Meet Our New Head Routesetter, Eddie Morillas
Meet Our New Head Routesetter, Eddie Morillas
- Posted by kaleigh
- On December 12, 2019
Originally from Agoura Hills in southern California, Eddie has been climbing for most of his life. He pulled pockets at Malibu Creek State Park, then climbed in the Sierras while attending UC Santa Cruz.
After 15 years exploring and climbing in California, Eddie moved to Salt Lake City in 2015 to join the routesetting team as we were finishing The Front’s expansion. He quickly became 2nd in command to our previous Director of Routesetting Mike Bokino – a USAC-certified Level 5 Routesetter and qualified Chief Routsetter.
Unfortunately, we recently said goodbye to our Director of Routesettting, Mike Bockino, as he returned home to Idaho to build his new climbing hold company, Level Climbing. But fortunately, we’re able to welcome Eddie Morillas as our new Head Routesetter! After four years shadowing and learning from Mike, Eddie is more than prepared to fill his shoes. With 10 years of routesetting experience under his belt, Eddie brings a ton of solid insight and expertise to his new job.
We sat down with him to talk about his climbing, what it’s like working at The Front and his favorite crag snack.
The Front Climbing Club: When did you first learn to climb?
A friend of mine invited me to a climbing gym one day right after I finished high school. I got the bug and immediately started belaying kids at birthday parties for a membership. A year later, I started setting.
What certifications do you have?
I’m a Level 3 certified routesetter through USA Climbing.
What other gyms have you set for?
Boulderdash and Pacific Edge in California. I’ve also set for USA Climbing events around the country. I set my first national competition last year at collegiate nationals in Tennessee. It was a good opportunity to meet new people and learn how others work.
Why do you like climbing and setting at The Front?
I think The Front has a super rad community! It’s awesome that there’s such a large number of really strong climbers in Salt Lake City, which gives us the opportunity to set really cool, hard and fun problems for people.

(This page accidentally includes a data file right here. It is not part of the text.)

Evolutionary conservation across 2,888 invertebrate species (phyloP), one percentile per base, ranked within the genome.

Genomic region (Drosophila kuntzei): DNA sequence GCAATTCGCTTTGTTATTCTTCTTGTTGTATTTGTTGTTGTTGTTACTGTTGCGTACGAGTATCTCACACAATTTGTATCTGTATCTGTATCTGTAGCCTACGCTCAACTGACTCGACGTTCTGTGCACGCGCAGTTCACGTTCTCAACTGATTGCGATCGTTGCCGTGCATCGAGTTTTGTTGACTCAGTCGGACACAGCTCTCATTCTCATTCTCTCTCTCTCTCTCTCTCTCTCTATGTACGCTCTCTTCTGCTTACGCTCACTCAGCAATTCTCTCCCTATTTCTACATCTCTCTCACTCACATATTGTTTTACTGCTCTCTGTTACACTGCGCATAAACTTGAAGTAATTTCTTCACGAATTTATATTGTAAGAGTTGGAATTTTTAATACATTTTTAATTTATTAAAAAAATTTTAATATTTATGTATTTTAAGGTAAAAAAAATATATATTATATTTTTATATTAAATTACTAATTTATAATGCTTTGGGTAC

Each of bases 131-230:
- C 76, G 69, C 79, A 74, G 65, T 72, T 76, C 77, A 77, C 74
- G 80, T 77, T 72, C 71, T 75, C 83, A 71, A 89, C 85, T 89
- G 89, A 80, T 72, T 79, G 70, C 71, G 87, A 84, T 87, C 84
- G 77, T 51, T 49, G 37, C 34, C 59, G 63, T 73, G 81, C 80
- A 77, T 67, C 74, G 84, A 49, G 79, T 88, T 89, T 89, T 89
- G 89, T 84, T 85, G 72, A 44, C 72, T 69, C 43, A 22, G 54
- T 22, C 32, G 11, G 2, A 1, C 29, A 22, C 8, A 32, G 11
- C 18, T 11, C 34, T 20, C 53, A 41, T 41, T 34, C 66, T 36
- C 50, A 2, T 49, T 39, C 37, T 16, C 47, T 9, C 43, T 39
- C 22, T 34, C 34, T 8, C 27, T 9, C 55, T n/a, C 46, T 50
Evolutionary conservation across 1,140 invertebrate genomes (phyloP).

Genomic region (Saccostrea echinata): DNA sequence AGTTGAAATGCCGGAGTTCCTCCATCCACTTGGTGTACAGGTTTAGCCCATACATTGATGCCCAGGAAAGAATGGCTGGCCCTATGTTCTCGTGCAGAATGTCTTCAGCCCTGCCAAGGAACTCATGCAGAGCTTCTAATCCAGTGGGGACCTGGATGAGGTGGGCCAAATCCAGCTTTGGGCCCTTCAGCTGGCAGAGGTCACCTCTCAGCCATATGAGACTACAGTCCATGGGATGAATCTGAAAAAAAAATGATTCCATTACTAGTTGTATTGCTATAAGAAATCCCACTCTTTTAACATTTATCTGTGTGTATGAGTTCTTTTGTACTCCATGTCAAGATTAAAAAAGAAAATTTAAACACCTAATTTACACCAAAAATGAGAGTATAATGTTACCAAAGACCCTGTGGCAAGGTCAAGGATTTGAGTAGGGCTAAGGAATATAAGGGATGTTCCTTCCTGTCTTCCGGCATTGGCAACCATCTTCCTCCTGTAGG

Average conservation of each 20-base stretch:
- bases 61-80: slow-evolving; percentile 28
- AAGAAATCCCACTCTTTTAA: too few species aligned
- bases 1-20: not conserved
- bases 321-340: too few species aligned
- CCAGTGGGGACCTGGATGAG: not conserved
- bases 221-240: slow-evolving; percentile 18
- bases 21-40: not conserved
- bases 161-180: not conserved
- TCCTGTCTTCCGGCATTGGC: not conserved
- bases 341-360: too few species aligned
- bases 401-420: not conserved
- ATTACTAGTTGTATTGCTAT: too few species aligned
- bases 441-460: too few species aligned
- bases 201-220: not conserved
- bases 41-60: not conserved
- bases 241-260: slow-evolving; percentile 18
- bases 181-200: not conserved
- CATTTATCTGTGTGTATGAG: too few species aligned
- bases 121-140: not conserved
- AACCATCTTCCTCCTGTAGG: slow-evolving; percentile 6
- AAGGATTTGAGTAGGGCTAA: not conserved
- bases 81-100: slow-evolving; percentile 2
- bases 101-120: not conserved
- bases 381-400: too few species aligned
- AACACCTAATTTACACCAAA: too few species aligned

At the same time, with The Front’s new location, we can expand and build the climbing community. It’s a unique challenge to introduce people to climbing and get them hooked the same way it got me.
Some other gyms feel like a box and are in grey buildings with grey walls and pads, which is super bland to me. I love The Front’s aesthetics, from the building’s architecture to the wall design, it’s all super rad.
Do you have a favorite type of climbing?
I primarily boulder. It’s the one that gets me most psyched. It’s fun to mess around with friends and bouldering is less committing. There’s less gear involved and it’s easy to climb with people at varying levels and abilities.
Do you have a preferred type of rock or climbing area?
I love granite! With granite climbing there’s very subtle intricacies that make moves go from feeling impossible to feeling easy – it makes you a good climber, not just a strong climber.
Bishop used to be my favorite area, but my new favorite is Castle Rocks State Park in Idaho. It’s a nice sleepy climbing area, but it can get busy with trad dads when the weather is nice. As soon as bouldering conditions come around, though, it clears out and you have the place to yourself.
How do these things contribute to your setting style?
People at the gym know me for setting vicious crimp lines, which comes from climbing on granite a lot. But as I get more involved in the comp scene and think more about setting style, I like to diversify and learn new things.
What else contributes to your style?
I always try to look at a hold and figure out how to make it work in the way it wasn’t intended to be used. And setting at events with other people opens my eyes to new styles, too.
Have you thought about how your team will approach the setting at a completely new gym with 25,000-square-feet of climbing?
Wall terrain dictates a lot of how difficulties will be spread throughout the gym. One thing I’m excited to try out is introducing more people to comp style boulders. I’d like to keep the density on the third-floor bouldering area lower and have more world-cup style setting up there.
Besides that, I just want to have climbs for every person and all ability levels as soon as they walk in the door.
What are some of the routes or problems you’re most proud of sending or establishing?
Blue Steel in Little Cottonwood is one of my favorite boulders I’ve ever done. It’s so prominent along the trail, and beautiful. It’s kind of a mental test piece.
I established one that wasn’t very hard, maybe a V6, but it was in the Wind River Range in Wyoming. It’s a 25-foot boulder seven miles in the backcountry. It’s a heady experience because you’re highballing deep in the backcountry, which adds another element to the commitment … there’s sick boulders out there!
Do you have a favorite crag or bouldering snack?
What tunes get you stoked to send?
I love 90s hip hop, like Moment of Truth from Gang Starr.
Next time you see Eddie in the gym, be sure to congratulate him on the promotion and thank him for helping to make The Front’s routes the best in Salt Lake City and Ogden!
This interview has been edited for brevity and grammar. If you or someone you know has an interesting story to tell, please reach out to firstname.lastname@example.org.